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[K12OSN] Samba setup w/ ldap vs NIS/NT domain



Hi,
I have been reading the thread about using ldap and have seen this talked
about before and I'm curious.

My situation is basically an NT shop that is slowly being overwhelmed with
RedHat linux primarily in the form of LTSP (k12) servers (20% K12 terminals
as we speak). Currently my strategy is using NIS with my K12 servers (and
other one RH boxes)and using one of the old domain controllers for domain
authentication on a shared /home server running samba this allows both NT
and linux users to all have the same home dir no matter what kind of machine
they are using. All good. But...

It is confusing to administrate this overlapping Unix/NIS/NT domain
structure. I am finding it difficult to explain this system to new wannabe
admins I am trying to train.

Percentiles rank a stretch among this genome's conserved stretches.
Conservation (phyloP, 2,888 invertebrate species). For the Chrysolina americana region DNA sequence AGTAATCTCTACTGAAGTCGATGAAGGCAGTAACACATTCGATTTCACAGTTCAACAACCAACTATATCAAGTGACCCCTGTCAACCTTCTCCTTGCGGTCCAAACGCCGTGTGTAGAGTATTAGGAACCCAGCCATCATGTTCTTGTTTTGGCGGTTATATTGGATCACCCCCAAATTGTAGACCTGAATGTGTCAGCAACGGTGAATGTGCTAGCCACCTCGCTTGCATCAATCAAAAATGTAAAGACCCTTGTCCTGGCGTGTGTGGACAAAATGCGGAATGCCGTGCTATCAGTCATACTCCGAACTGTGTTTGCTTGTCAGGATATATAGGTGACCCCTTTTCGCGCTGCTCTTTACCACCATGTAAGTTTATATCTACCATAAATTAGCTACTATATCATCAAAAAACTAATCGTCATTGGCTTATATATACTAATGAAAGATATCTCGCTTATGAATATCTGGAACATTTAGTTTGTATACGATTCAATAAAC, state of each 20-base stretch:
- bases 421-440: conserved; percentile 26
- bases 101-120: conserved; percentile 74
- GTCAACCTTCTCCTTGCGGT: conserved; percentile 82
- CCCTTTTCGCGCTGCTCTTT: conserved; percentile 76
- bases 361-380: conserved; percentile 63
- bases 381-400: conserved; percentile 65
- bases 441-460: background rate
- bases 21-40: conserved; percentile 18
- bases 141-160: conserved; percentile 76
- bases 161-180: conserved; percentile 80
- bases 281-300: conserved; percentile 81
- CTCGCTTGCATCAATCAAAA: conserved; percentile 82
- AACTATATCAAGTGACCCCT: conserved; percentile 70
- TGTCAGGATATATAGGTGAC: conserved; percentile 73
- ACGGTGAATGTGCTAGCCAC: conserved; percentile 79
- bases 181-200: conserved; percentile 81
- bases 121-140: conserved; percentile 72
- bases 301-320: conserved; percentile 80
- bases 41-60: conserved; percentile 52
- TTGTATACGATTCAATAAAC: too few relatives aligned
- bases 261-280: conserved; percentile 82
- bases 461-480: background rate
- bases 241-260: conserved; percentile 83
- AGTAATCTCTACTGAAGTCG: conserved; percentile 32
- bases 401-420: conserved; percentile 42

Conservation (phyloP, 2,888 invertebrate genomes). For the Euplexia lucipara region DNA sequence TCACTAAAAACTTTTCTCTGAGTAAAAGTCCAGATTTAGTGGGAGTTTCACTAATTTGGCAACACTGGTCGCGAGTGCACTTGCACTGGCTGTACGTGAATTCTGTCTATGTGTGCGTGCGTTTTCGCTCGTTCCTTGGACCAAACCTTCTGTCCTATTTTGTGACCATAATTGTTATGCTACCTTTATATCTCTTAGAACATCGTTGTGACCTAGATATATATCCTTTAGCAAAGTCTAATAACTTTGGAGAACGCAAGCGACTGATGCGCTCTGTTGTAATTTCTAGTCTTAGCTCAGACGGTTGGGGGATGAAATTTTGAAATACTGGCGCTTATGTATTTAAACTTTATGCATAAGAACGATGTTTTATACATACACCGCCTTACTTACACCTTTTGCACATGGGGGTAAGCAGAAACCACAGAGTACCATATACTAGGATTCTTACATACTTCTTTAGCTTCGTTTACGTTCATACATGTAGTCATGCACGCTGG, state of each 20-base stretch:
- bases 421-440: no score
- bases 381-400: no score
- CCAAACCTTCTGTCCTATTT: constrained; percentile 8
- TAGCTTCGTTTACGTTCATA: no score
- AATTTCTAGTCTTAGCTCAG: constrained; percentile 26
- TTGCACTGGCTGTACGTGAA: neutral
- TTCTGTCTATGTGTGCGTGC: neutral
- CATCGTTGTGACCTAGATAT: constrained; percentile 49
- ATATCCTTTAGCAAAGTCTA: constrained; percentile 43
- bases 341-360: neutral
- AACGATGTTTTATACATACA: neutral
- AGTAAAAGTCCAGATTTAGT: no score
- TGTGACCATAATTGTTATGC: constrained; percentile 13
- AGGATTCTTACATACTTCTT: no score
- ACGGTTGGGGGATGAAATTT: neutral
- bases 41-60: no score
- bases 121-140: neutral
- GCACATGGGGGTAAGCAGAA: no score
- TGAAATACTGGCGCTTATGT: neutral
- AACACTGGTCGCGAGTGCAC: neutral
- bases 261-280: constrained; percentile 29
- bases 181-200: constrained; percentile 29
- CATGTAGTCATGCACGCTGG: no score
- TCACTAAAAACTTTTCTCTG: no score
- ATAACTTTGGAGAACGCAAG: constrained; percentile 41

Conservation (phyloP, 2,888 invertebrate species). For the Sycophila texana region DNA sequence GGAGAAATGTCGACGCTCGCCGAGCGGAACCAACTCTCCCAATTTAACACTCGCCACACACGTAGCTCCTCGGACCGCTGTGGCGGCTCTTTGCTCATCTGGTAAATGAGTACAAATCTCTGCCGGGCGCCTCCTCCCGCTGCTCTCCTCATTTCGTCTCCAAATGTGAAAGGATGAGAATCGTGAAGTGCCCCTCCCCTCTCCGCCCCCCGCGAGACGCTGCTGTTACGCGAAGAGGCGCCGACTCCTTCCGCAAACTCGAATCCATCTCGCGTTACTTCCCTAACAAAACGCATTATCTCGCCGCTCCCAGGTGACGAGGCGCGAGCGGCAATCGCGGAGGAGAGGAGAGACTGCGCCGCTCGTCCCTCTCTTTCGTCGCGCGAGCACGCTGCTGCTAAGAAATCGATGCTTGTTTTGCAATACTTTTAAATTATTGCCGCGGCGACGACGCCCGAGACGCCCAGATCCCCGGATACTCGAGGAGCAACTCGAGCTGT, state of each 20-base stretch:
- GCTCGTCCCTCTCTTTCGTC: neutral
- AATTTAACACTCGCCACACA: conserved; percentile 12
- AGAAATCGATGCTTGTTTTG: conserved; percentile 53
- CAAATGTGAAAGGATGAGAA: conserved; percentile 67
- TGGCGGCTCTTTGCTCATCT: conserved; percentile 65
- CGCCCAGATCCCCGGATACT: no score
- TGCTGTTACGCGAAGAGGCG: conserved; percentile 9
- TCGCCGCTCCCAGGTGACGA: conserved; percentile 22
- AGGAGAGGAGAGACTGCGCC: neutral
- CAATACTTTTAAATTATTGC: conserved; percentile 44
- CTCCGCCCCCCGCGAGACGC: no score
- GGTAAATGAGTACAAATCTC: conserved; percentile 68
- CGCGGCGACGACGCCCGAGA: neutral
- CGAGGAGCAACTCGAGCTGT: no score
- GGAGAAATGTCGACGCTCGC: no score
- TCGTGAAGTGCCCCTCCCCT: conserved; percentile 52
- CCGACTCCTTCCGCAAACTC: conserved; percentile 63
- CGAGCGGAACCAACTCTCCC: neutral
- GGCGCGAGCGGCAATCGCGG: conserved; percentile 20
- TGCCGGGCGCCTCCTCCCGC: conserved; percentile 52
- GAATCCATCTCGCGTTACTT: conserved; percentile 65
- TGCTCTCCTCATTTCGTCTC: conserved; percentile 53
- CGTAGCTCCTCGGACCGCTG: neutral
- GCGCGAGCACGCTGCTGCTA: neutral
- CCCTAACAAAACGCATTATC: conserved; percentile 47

The future is a move to make this complex about 90% pure linux this summer
with only a few machines running legacy Access apps holding out. Here is my
question. (sorry for the big build-up)

Is there a simpler way to manage this situation with LDAP? If so.. does
anybody have roll-out notes or something that would take me from step 1
since I have 0 experience with LDAP. I have looked at some of the howto's
and so forth but they are not contextualized for (k12) type setups and
don't really address some of the issues. Plus most of them are nightmarish
if you do not already know a fair amount about using LDAP. If it is not
easier to administrate and more importantly for me train new administrators
then just say so and I will work on this from another angle and not waste my
time.

I am really looking for the advice of people that have done this so I can
get advice based on real word experience because I can not afford to try
anything experimental in this environment at this time. Any disruption would
be catastrophic from a PR standpoint and everyone is already a little edgy
about how difficult this transition is going to be. (taking away Word is
like taking the last cigarette from a chain smoker sometimes)

Thanks to all,

Tom Possin

P.S. if there are other strategies out there that work in this kind of
environment I am all ears to that as well.






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